Well, it worked. At least in getting past Detroit. Somehow, Riley made it all come together. We'll see if the tinkering can yield a championship. That'll give me something else to chew on over the next couple of weeks, as I decide whether or not I can watch other teams compete for a NBA title I - and many, many others - probably took for granted.

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  • At June 05, 2006 11:23 AM, Blogger Pradamaster said…

    Detroit's struggles at the end remind me completely of Uconn at the end of the college basketball season. Ever since Gerry McNamara hit that 30 foot three in the Big East tournament, Connecticut played every game out of sync. Everyone figured that, at some point, they would turn it on and go back to being Uconn, but it never really happened, save for some stretches in the Washington game (which they were lucky to win). When they finally lost to George Mason, they were seen as one of the most underachieving teams in college basketball history.

    The same thing seemed to happen to Detroit after Game 2 of the Cavs series, as you mentioned. Many felt like Detroit could simply turn it on, and it just never happened. I agree with you, hats off to Miami, but Detroit was never the same team after Game 2 against Cleveland. Had they played at the top of their game, I think they would have beaten Miami

  • At June 05, 2006 3:41 PM, Blogger twins15 said…

    Let me say that Detroit was obviously the better team throughout the season, but I thought that towards the end of the year and into the playoffs, the Heat really started to come together and play really well together, and with that talent I don't think it's a stretch to say they were the better team than Detroit. Dwyane Wade is one of the top 3 or 4 players in the NBA, Shaq showed at times that he can still be an unstoppable rebel force, and Walker and J Williams are excellent role players when they don't try to do too much.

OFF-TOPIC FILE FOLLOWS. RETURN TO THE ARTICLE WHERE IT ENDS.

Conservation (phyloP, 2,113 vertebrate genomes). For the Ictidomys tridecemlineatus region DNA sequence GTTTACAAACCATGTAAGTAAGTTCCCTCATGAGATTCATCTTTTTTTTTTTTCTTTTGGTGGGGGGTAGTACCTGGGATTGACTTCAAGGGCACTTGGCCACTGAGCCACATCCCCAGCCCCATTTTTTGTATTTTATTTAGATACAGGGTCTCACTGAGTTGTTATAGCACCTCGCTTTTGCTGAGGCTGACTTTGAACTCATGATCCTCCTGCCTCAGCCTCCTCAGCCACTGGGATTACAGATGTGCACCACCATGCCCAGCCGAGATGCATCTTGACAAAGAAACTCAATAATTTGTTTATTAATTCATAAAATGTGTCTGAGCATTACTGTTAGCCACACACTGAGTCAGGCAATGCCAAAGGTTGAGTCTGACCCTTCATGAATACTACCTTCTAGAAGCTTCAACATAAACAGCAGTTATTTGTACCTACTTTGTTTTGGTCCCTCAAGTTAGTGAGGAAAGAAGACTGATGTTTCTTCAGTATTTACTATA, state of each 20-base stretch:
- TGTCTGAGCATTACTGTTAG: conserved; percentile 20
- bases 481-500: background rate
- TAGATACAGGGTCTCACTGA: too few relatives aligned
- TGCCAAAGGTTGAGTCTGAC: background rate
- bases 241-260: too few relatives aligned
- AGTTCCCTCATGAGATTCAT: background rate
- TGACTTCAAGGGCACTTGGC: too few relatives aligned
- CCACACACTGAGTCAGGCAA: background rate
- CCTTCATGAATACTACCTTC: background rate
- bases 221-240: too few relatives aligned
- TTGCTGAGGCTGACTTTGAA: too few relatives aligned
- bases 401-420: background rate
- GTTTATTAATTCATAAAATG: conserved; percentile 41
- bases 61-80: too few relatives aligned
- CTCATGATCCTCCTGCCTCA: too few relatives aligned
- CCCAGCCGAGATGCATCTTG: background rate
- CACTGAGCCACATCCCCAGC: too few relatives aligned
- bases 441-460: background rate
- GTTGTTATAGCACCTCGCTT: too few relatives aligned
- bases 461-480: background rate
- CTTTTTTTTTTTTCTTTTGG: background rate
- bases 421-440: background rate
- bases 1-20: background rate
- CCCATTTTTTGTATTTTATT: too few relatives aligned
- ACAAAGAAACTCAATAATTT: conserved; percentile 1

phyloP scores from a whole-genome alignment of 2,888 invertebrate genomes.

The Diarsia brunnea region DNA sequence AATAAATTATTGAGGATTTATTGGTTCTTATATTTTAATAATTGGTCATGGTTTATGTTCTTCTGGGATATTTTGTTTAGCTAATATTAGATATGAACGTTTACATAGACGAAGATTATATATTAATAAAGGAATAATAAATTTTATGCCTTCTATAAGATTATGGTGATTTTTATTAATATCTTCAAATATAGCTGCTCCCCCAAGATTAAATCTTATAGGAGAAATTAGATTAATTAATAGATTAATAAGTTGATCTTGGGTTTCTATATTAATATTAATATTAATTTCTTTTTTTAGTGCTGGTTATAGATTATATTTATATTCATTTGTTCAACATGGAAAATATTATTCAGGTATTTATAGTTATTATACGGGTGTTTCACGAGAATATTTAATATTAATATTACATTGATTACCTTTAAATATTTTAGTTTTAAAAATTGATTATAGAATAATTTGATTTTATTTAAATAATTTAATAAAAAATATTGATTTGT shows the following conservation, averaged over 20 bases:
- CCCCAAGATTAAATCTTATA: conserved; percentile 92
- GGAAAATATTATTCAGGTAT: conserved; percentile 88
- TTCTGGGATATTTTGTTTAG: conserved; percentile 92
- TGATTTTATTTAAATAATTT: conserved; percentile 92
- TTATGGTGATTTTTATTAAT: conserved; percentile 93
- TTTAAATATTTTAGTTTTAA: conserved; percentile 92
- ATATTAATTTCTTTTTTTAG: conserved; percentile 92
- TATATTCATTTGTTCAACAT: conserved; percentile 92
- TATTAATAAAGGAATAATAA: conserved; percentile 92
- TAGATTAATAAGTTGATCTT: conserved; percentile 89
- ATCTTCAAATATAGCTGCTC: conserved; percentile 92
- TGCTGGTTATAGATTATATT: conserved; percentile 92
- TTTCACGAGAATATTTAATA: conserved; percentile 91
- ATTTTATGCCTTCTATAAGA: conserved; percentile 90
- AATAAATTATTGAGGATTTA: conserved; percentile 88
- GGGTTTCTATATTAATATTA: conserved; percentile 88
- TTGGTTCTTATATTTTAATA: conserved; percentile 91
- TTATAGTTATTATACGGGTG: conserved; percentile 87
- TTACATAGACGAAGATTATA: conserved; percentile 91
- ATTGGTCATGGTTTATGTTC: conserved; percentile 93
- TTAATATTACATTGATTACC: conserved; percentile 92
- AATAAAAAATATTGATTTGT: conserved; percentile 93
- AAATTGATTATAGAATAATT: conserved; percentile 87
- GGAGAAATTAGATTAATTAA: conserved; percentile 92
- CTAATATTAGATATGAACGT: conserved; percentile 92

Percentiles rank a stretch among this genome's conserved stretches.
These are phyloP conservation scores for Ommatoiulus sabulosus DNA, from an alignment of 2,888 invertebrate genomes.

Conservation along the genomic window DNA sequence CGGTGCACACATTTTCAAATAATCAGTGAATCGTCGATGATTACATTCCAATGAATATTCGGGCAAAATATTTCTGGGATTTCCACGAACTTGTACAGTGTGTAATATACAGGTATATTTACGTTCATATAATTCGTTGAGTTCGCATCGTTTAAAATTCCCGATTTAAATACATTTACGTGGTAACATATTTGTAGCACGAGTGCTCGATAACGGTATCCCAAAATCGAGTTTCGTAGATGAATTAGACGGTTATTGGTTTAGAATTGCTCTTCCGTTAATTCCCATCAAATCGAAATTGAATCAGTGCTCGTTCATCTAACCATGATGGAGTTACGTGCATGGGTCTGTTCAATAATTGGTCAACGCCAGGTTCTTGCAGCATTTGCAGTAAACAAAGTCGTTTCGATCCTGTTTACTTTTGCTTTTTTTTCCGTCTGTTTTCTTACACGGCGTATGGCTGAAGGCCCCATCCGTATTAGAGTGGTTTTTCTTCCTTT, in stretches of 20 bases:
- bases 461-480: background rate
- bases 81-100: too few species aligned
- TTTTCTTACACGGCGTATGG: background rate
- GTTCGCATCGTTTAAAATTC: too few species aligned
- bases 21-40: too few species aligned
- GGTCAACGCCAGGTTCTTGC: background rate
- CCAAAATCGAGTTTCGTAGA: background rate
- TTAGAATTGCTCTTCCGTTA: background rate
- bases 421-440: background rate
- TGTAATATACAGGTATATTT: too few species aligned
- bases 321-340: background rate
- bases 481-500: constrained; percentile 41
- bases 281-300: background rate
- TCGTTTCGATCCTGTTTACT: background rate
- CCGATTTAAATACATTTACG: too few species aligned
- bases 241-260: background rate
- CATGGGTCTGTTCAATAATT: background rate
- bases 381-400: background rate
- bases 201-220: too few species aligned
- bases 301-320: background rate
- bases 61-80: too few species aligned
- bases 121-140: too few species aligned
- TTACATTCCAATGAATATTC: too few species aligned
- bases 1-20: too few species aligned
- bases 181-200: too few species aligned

I'd say they were about evenly matched, but there's no question in my mind that the series wasn't determined by Detroit not being able to "turn it on", it was more about Miami playing really, really well.

  • At June 05, 2006 11:03 PM, Anonymous Evan said…

    The execution of Flip's offense in the post-season was piss poor, end of story. The players on the court decided to settle for one-on-ones, jump shots, and low percentage 3-pointers when they should have been cutting, moving, and dunking on people's asses. Miami is half the defensive team that Cleveland was, and we couldn't score? Crap. Total crap.

    The bottom line is that the guys on the floor were tired, injured, mentally out of it, and/or any number of other things that screwed up how they played.

    Joe said today he's going to bring back the top six guys for sure. So the starting five and McDyess are back.

    I think there's little to no doubt that Amir Johnson is staying with the team in some role, even if it's just developmental. Joe also said today in an interview that he admitted to Delfino that he thinks Carlos has been underdeveloped. So he probably stays.

    Hunter probably retires, and Delk isn't a long-term stay. Kato goes. And Dale Davis may or may not hang on as a bench player again.

    So that leaves 3-4 spots.

    I think he looks for the best damn point guard he can find to back up Chauncey. I don't know that many free agents' names for this year, but Bonzi Wells is supposedly available. He's a head case, but supposedly, so was Rasheed. And while he vanished in the playoffs, he also helped win us a title. So I wouldn't discount that as a possibility, though he'd have to take a hefty pay cut to play here. Beyond that, whatever steady, all-around solid point guard is out there is who Joe will go after, I'm sure. Assuming Delfino becomes Rip's backup, I'm guessing Dumars replaces Mo Evans. He clearly has the build and athleticism and energy the Pistons are looking for, but Flip must have been unimpressed with him as his minutes dried up in a hurry.

    I don't know exctly what happens, but I think Joe is taking the right approach with this. We might end up with two first round draft picks next year in addition to the rights to Delfino, Johnson, Maxiell, and maybe Acker. You also have highly tradeable players minus Rasheed and his giant contract. That's a lot of possibilities...no guarantees...but certainly options. So why not take one more swing at it next year? A few less minutes for the starters in the regular season, a better developed bench, and the anger of losing to the Heat and actually being the underdog again and who knows???